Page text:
The image of women in “Breathe” is very light, there are very few images of women and all of them are elegant, realistic and funny. Beaty is not so much about the looks but how we feel about the world that surrounds us.

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2. It is not cluttered with ads: at least not with ads the way we know them.

The traditional problem with print is that publishers aim to make as much money as they can from the space available for ads, but in this magazine space is reserved for…emptiness, gentle colour, pattern maybe. I genuinely still find it a bit astonishing when I open the first page and see the title page but on the left, on the back of the cover – well, nothing! 🙂 There are plenty of ads in this magazine – it contains reviews of products, gadgets, courses, travel destinations – but most of those are drafted and presented gently with a lot of stress on actual value to the reader and relevance to really good, meaningful and often quite helpful articles. So that as a reader you are actually quite keen on checking out the url of that author who talks about changing location and doing what you love doing – because she did it and it worked for her. She is now sharing it and it’s worth supporting her on her journey – right? That is a very positive approach to promotion.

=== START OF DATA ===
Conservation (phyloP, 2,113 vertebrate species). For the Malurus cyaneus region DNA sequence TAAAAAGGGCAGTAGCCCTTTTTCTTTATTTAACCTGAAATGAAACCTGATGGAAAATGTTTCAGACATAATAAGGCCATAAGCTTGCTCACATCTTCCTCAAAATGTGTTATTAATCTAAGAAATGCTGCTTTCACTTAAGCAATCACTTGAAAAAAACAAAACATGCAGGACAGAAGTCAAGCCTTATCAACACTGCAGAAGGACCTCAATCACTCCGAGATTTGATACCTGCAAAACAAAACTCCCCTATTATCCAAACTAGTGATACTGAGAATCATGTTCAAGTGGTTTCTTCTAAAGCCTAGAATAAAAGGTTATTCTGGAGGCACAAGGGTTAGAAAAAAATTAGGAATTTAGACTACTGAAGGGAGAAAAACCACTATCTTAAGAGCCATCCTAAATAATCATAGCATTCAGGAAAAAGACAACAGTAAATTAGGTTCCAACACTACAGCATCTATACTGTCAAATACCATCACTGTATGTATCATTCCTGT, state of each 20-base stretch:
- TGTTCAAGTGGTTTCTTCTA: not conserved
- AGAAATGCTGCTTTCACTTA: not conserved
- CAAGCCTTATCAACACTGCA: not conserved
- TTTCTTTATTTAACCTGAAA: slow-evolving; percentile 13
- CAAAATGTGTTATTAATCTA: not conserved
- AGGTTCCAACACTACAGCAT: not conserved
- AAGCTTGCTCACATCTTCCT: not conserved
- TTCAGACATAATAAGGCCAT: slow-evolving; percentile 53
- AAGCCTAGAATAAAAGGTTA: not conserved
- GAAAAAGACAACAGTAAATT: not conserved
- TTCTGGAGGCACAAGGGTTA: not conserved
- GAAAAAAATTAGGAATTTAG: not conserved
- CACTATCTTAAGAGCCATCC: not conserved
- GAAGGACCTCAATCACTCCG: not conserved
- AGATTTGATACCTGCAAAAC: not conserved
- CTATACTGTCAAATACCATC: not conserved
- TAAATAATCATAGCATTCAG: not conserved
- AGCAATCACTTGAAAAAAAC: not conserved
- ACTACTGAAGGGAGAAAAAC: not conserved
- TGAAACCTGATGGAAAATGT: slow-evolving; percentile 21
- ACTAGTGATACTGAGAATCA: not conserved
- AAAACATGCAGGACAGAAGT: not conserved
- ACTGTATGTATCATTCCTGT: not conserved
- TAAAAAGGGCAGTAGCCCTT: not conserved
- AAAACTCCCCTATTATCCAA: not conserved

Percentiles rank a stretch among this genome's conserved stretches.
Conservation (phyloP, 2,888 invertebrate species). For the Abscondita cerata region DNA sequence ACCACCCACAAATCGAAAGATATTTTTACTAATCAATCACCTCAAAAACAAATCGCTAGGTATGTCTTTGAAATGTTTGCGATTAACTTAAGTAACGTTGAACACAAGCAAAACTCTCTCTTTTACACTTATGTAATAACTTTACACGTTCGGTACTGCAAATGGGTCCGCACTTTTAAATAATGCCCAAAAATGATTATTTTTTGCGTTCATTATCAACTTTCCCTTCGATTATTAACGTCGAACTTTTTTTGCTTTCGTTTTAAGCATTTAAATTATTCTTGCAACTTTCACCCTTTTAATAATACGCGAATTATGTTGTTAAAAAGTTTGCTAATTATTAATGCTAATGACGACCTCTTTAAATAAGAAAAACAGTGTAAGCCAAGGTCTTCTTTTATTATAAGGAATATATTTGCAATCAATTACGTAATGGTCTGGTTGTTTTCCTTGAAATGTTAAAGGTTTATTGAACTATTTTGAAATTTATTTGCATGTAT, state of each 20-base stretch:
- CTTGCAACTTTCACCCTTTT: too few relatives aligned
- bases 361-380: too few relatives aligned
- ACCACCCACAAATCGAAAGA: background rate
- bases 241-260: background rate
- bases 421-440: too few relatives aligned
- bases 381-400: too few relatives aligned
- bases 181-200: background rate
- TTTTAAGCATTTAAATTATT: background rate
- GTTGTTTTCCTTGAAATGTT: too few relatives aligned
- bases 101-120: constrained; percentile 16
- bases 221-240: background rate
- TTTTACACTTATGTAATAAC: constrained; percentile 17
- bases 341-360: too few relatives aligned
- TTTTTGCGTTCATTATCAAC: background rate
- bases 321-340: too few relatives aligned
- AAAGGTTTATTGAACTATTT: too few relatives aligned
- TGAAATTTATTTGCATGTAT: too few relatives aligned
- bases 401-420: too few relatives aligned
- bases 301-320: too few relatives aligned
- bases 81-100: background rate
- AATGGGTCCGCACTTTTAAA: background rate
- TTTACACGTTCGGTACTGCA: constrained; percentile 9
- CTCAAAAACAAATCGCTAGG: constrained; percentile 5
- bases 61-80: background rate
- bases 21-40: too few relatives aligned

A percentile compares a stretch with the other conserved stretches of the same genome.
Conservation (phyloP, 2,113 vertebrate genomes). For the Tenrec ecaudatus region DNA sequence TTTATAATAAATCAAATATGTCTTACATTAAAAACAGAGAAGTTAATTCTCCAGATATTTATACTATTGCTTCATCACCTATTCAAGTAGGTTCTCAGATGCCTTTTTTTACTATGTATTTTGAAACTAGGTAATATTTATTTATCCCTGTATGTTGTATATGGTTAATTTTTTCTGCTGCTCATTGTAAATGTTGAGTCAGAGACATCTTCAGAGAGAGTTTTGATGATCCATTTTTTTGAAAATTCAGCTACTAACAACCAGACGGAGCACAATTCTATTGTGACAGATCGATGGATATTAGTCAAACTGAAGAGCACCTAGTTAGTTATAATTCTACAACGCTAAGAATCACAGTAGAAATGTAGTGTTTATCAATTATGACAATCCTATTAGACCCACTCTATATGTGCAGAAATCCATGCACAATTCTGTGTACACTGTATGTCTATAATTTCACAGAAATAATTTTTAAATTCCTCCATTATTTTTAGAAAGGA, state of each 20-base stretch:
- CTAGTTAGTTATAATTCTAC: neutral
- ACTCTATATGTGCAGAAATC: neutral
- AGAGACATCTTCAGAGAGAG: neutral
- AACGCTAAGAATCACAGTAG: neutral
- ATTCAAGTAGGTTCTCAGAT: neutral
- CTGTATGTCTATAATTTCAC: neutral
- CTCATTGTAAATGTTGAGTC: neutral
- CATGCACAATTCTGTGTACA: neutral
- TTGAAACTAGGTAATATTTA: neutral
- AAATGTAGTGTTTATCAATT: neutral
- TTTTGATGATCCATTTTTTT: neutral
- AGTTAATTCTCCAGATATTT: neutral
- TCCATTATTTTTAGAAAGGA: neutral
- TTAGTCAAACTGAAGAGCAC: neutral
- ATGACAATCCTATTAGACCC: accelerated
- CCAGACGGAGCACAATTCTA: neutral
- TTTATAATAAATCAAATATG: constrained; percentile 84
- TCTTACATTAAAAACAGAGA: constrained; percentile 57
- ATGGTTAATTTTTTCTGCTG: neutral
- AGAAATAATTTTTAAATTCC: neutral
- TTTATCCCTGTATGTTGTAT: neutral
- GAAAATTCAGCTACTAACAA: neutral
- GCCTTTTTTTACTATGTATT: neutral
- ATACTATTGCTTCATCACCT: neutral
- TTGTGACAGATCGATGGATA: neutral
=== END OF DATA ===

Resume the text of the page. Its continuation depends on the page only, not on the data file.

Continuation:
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3.It makes sense: it is useful and I really cannot disagree with its content. You know how nice it is not to have to disagree?

I have now studied minimalism, zen, meditation, space hacking, creativity for wellbeing, mental health and positive psychology long enough to see how the articles (even if short and very top-line) can be really useful for busy people. I might be lucky to live in a cottage sourounded by a magnificent English garden in a small town at the edge of Cotswolds, but not everyone is. The tips on wellbeing, living, mindfulness, creativity and escaping/travel are exactly what a busy person needs. Many of them really work in practice and are ever so easy to implement!

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4.It’s value for money: it’s print in its best form.

I like pretty books so I like to pay for a magazine that contains 120 pages of pretty, good quality print and visuals with meaningful copy. I also like the idea of using it as form of creativity for origami, card making and the like. The idea of taking out a few pages and making something pretty out of those makes the magazine a living, meaningful item. It reminds us of other roles of paper in our life. I can see myself collecting those magazines and leaving them on my shelf while others go directly to the recycling bin.

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5.It makes me feel good, better even!

I reach out for “Breathe” – the only two issues we have so far here in the UK – whenever I am down, I need inspiration, I need a reminder to stop and make time for myself. It simply works.

For me “Breathe” is the light at the end of the tunnel of our modern media publishing. I hope they will start a small revolution in publishing industry so that we can see more of that. In the meantime I cannot wait for the next issue and so I follow them on Facebook and on Instagram:) I think you might benefit from it too;)